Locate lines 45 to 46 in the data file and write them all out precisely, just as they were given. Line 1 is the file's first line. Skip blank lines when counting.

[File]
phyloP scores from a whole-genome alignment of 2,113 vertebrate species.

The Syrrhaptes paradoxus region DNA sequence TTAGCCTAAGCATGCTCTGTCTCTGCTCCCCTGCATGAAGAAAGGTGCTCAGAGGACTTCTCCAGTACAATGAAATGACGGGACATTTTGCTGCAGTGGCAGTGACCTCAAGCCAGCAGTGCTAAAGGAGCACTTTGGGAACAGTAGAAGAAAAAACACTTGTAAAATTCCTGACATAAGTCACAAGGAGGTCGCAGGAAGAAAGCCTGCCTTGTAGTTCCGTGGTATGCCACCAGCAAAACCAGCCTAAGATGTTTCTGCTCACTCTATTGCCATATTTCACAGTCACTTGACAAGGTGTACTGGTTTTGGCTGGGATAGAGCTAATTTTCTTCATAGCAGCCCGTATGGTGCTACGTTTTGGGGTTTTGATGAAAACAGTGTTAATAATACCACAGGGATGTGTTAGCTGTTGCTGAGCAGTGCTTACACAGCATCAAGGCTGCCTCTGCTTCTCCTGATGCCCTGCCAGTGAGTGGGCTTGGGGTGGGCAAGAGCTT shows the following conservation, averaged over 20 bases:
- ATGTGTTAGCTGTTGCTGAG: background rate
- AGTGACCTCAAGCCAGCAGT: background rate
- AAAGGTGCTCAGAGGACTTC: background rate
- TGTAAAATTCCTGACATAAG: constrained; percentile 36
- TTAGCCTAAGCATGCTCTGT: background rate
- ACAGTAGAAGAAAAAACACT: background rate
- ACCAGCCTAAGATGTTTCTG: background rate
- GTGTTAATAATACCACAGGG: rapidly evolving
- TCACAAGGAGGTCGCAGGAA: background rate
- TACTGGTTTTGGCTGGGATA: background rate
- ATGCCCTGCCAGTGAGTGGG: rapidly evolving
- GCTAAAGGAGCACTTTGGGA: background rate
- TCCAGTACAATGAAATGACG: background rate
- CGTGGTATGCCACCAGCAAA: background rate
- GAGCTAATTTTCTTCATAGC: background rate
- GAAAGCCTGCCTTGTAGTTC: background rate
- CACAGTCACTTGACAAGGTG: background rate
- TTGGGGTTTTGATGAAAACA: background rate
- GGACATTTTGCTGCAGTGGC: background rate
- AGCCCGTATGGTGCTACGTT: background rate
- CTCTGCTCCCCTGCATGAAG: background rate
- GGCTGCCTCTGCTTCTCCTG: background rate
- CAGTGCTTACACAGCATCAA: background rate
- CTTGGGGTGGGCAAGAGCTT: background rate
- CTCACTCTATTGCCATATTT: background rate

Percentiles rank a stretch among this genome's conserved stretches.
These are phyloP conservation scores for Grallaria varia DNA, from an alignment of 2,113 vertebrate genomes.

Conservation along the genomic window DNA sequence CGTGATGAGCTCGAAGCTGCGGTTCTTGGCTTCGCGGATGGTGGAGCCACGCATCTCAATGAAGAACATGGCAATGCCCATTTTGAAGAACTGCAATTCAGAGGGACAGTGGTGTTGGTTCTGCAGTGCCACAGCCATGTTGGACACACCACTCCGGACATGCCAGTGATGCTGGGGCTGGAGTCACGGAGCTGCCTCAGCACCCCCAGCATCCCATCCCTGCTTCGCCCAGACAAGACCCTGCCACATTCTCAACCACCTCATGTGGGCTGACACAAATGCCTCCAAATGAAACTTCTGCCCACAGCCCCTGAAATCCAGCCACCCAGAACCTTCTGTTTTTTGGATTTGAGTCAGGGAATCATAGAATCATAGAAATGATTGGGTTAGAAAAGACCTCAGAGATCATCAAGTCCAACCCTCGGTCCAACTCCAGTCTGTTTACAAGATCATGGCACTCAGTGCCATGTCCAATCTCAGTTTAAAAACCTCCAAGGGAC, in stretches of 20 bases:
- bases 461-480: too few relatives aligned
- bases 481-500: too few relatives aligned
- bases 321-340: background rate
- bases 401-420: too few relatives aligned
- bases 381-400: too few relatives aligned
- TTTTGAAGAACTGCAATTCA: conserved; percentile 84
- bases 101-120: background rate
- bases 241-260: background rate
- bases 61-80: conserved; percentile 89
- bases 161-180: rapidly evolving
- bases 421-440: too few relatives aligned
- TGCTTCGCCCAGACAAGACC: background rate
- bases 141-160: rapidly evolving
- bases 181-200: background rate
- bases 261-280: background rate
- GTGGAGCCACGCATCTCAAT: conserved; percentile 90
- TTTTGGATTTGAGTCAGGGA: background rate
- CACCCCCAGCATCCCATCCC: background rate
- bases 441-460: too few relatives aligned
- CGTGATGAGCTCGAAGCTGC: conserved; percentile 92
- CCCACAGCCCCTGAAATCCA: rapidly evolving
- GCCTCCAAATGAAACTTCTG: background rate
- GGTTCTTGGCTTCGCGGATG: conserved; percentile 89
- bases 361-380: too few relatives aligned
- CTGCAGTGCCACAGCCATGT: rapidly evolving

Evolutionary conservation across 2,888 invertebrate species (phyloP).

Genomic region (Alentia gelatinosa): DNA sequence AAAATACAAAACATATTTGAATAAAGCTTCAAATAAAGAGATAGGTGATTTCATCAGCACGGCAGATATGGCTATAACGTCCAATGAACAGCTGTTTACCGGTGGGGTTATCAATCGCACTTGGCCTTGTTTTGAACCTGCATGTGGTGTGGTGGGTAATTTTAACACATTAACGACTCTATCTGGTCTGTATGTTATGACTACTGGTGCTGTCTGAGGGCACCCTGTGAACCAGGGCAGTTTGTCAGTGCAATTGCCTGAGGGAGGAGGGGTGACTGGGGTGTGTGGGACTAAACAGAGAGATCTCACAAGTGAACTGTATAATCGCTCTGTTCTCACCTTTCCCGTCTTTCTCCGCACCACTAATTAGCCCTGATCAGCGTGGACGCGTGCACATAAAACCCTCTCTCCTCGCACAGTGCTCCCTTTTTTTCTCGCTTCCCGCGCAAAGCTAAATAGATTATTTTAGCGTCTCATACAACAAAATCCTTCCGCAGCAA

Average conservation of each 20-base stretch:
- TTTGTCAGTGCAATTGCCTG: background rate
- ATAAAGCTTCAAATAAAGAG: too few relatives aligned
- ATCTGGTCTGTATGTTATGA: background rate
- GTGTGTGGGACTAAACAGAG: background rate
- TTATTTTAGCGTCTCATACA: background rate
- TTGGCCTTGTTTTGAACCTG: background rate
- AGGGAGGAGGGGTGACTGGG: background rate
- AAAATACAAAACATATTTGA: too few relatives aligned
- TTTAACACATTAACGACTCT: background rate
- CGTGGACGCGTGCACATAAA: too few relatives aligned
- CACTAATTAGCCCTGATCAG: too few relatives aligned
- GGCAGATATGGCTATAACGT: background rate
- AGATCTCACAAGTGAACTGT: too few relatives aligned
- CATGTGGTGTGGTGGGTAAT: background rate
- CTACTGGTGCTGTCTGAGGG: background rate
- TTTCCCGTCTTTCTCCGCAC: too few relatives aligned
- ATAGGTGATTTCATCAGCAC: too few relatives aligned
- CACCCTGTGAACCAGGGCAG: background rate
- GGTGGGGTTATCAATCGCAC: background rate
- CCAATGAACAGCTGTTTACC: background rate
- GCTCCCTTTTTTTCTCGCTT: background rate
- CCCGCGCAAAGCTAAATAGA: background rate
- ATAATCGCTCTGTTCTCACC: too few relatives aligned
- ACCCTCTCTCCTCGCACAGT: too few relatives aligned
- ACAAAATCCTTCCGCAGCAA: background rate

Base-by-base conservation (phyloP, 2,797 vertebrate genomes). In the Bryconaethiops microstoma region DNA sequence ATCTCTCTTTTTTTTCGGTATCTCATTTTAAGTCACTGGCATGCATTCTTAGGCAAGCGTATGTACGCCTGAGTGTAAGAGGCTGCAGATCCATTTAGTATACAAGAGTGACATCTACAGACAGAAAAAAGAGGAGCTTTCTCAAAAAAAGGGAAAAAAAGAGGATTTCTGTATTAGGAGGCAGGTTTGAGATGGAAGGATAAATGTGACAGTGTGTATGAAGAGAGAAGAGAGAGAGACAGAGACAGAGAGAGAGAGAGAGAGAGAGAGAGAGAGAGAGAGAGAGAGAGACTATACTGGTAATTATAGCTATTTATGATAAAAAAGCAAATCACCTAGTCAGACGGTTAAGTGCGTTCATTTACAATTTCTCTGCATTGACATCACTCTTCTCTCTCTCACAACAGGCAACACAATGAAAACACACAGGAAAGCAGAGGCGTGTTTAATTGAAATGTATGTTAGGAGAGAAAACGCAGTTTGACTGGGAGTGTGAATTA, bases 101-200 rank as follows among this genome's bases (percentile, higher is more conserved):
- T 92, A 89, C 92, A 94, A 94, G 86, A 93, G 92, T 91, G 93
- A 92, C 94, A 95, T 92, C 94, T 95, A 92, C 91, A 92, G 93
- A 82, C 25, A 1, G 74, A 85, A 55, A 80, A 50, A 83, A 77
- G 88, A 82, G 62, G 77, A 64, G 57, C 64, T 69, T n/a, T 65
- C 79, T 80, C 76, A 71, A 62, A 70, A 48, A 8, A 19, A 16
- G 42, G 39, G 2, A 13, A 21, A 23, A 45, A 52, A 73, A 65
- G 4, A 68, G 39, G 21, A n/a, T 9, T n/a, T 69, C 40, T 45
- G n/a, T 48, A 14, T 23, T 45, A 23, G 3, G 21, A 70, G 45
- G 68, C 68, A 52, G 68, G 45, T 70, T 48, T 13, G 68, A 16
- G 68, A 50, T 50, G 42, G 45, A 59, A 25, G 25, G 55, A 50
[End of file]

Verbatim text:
- bases 261-280: background rate
- GTGGAGCCACGCATCTCAAT: conserved; percentile 90